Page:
A user-friendly guide to Pokémon Go

When the video game was released on mobile phones earlier this summer, it quickly became a pop culture phenomenon. Here’s what players are doing when they’re wandering around.

Kim Kyung Hoon/Reuters
A man uses a mobile phone in front of an advertisement board bearing the image of Pokemon Go at an electronic shop in Tokyo, Japan.

Q: What is Pokémon Go?

The popular app is an augmented reality game that users play on mobile devices. Pokémon video games became popular in the 1990s, as did Pokémon trading cards. These pursuits, now including Pokémon Go, challenge players to catch Pokémon, small creatures that each have specific abilities. Once a player has brought together various Pokémon, he or she can fight other users’ Pokémon.

Unlike some other mobile games, Pokémon Go incorporates a player’s environment, says Simon Tarr, associate professor of media arts at the University of South Carolina in Columbia. “Instead of playing a video game where you have a little avatar that walks around a fake world, you are the avatar; you walk around the real world,” he says. When the game is played, users will see a Pokémon by the real tree that’s next to them or hopping in front of them on the sidewalk.

There are spots called PokéStops that Professor Tarr describes as “like convenience stores to pick up extra supplies” for catching Pokémon. Then there are “gyms,” where players can join one of three teams. A player can also attempt to take over a gym.

Businesses are trying to bring in customers using the game, Tarr says: “They’ll place a ‘lure’ down so it will attract more Pokémon to that location and people will come and maybe have pizza.” 

The game probably became popular because so many people remember the original Pokémon, says Alenda Chang, assistant professor in the department of film and media studies at the University of California, Santa Barbara. “People in their 20s, 30s, 40s – actually of all ages, really – a lot of them have a deep nostalgic attachment to this franchise,” she says.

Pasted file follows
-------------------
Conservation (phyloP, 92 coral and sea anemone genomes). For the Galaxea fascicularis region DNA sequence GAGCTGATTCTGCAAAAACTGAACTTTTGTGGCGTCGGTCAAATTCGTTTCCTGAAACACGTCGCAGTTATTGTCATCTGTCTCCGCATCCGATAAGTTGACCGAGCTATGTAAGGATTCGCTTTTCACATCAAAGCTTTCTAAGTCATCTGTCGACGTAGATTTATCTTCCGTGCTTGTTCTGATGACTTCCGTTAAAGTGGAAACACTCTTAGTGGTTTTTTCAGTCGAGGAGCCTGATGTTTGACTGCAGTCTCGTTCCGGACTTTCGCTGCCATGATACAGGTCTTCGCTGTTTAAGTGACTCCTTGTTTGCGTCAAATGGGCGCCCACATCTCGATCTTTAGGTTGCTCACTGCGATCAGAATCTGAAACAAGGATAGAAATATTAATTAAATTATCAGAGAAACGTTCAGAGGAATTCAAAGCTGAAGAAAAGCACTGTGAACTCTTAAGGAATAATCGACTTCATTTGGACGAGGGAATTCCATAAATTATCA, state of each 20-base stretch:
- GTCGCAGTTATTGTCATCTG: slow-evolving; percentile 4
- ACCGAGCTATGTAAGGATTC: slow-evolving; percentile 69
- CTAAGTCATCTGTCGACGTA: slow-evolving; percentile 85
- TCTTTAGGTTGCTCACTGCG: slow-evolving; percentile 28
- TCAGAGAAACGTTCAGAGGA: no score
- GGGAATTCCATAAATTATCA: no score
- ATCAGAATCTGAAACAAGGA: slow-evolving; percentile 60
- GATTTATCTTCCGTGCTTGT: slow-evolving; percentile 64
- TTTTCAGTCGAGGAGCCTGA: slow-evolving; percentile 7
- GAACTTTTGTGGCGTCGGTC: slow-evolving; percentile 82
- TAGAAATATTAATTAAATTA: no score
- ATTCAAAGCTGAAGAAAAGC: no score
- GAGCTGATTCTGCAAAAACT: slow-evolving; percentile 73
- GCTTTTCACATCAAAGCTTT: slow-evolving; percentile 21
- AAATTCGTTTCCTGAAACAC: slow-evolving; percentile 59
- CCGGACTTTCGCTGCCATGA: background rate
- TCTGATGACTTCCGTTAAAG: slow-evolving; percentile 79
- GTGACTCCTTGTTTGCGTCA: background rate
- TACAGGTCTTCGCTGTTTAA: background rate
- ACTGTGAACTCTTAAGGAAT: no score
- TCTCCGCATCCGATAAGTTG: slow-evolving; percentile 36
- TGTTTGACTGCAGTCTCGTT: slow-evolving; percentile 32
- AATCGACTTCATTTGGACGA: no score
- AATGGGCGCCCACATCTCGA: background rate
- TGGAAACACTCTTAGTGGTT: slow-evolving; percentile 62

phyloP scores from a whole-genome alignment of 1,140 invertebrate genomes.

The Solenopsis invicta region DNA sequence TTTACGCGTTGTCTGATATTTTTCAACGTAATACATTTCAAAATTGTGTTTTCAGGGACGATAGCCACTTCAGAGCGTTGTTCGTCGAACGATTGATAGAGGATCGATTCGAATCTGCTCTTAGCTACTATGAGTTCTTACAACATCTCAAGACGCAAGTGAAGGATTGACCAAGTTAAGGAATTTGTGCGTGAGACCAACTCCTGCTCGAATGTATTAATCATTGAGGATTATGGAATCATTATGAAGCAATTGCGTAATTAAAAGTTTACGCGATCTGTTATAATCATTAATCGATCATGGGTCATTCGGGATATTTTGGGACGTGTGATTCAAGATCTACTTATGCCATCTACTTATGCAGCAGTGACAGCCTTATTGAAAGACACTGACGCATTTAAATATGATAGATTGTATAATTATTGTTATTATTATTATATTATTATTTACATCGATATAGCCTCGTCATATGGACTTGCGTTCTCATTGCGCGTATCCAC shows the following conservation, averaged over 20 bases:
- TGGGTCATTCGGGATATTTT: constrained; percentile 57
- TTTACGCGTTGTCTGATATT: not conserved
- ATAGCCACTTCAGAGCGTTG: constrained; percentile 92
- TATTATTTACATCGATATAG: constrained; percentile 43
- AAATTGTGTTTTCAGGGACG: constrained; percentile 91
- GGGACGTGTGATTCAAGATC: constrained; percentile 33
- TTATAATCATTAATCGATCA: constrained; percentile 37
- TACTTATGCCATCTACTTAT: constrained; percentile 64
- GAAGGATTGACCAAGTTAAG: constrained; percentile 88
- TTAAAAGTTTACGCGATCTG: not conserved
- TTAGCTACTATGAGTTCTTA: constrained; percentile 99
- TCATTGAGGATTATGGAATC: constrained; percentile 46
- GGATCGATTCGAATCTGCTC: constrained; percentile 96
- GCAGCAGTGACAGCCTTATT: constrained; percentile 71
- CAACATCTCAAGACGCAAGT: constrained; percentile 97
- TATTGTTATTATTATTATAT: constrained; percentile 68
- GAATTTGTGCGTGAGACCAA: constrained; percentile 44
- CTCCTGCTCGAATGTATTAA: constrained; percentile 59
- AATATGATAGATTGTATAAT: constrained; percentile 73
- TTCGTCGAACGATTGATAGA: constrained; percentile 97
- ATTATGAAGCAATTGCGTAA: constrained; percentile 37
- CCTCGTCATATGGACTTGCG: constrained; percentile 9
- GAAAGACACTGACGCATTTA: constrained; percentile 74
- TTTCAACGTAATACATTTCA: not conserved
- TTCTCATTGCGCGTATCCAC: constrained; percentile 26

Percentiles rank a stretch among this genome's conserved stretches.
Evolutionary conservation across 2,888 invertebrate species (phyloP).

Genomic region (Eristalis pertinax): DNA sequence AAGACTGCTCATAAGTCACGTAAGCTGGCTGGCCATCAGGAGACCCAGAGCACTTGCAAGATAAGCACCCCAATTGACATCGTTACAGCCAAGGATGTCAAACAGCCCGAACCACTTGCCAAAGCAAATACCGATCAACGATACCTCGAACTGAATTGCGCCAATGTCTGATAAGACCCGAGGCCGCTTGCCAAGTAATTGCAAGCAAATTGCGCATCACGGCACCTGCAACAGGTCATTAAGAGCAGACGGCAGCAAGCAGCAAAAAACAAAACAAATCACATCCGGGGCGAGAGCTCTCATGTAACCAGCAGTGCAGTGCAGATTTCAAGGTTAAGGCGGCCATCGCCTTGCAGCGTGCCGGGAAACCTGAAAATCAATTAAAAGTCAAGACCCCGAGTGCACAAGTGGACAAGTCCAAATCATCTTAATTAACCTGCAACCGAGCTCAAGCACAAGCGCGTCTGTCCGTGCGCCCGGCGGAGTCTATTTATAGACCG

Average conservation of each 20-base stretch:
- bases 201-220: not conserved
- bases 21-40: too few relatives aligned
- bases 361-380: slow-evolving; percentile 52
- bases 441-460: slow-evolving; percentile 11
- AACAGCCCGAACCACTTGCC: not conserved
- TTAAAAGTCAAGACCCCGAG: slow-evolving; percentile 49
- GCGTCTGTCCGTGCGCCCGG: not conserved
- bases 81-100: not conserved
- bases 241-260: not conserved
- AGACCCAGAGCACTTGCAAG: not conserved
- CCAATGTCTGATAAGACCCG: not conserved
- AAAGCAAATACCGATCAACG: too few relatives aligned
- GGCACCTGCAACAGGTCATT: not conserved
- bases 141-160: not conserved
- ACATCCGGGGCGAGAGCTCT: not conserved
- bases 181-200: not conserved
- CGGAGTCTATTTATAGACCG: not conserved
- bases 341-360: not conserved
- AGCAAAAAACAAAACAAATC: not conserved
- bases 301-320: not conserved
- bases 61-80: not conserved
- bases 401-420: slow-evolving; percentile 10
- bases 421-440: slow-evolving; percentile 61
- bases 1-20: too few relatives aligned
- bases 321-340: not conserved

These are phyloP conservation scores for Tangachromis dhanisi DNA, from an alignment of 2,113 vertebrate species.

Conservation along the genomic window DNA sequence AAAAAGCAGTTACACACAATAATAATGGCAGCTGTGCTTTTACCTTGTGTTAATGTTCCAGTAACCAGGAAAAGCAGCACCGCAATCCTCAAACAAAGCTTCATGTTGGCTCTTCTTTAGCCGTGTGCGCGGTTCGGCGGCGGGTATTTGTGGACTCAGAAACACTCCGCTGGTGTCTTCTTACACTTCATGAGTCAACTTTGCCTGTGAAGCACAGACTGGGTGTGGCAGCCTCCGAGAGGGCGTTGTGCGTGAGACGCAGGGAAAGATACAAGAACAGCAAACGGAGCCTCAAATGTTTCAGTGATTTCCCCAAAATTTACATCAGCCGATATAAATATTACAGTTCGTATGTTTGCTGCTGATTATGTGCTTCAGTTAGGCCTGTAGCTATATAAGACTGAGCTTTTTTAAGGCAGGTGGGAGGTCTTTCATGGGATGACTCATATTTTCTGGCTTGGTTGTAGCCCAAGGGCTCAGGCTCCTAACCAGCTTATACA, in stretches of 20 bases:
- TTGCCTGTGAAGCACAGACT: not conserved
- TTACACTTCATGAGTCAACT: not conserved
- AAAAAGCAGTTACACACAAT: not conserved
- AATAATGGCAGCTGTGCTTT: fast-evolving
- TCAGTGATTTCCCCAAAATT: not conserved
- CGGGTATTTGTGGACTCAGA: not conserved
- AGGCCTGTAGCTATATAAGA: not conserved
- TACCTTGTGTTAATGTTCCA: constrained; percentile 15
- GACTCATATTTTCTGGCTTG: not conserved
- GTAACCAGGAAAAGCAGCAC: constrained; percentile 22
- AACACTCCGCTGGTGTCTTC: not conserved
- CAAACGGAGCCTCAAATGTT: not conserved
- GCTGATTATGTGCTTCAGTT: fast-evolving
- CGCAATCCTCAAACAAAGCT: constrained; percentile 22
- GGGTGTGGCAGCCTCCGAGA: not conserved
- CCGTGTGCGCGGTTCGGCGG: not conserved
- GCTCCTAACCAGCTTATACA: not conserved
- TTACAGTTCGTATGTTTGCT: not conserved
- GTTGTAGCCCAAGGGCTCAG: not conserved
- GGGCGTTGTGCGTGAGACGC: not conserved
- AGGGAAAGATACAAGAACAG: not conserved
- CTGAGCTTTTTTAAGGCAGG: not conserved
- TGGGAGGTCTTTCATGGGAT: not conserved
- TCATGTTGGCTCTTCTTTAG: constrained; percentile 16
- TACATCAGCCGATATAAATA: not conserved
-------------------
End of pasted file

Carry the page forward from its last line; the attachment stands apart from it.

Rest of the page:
Q: What are the benefits of playing Pokémon Go?

The game forces players to walk around outside, since one can find only so many Pokémon by sitting at home. “In order to actually ‘catch them all,’ which is what the game wants you to do, you actually do have to be fairly well traveled,” Professor Chang says.

Players may also learn more about historical landmarks near their homes, as a PokéStop, for example, could be located there. And there are often plenty of other players with whom to interact. “These aren’t just kids playing,” Tarr says. “I saw bankers and lawyers on their lunch break playing this.... There’s this strange kind of fellowship that I notice. I would walk around and people would look at me ... and they would give me this knowing look, like ‘OK, you’re catching them, too?’ ” 

Tarr says others will give him tips on where to find Pokémon. “It feels kind of like trick-or- treating,” he says. “You feel like you can chat with people who are doing it because you’re all doing the same thing.”

Q: What are the drawbacks?

A game that encourages wandering around can create problems. Chang says a woman was not happy when Chang stopped near the woman’s car while playing the game. “She thought I was behaving unusually or erratically,” she says. “She actually got out of her car and told me to move on in no uncertain terms.” In that sense, Pokémon Go may be drawing attention to larger topics: “One of the most fascinating aspects of the game is the way that it’s kind of pointing out or revealing these tensions that we have about public and private space,” Chang says.

Issues have also arisen when, for example, visitors at the National September 11 Memorial & Museum in New York and the United States Holocaust Memorial Museum in Washington noticed Pokémon Go players seeking creatures there. “There have been people behaving inappropriately in solemn places since solemn places existed,” Tarr notes.

Q: What about privacy issues?

Soon after Pokémon Go was released, concerns arose over the fact that when players used their Google accounts to sign in to the game, they appeared to be allowing Niantic, the company that developed Pokémon Go, to access information associated with their Google accounts. Soon after, Niantic said that the company was not viewing users’ Google account information other than their email addresses and usernames and that it was working with Google to change the settings. “Anytime you’re going to use a smartphone, you have to realize that with all the power and all the kind of freedom that it gives you, you’re also going to get surveillance and monitoring, and ... I guess you have to enter [into] it with your eyes wide open and have a sense of what applications are able to access,” Chang says.

Tarr agrees. “With any application, you have to be careful and you have to be aware of what it’s revealing and what you’re putting into it,” he says. “I don’t think it’s any more of a security breach now that it’s repaired than other applications that people use all the time.”

Q: Will the game stay popular?

“I don’t see it becoming less popular anytime soon,” Chang says.

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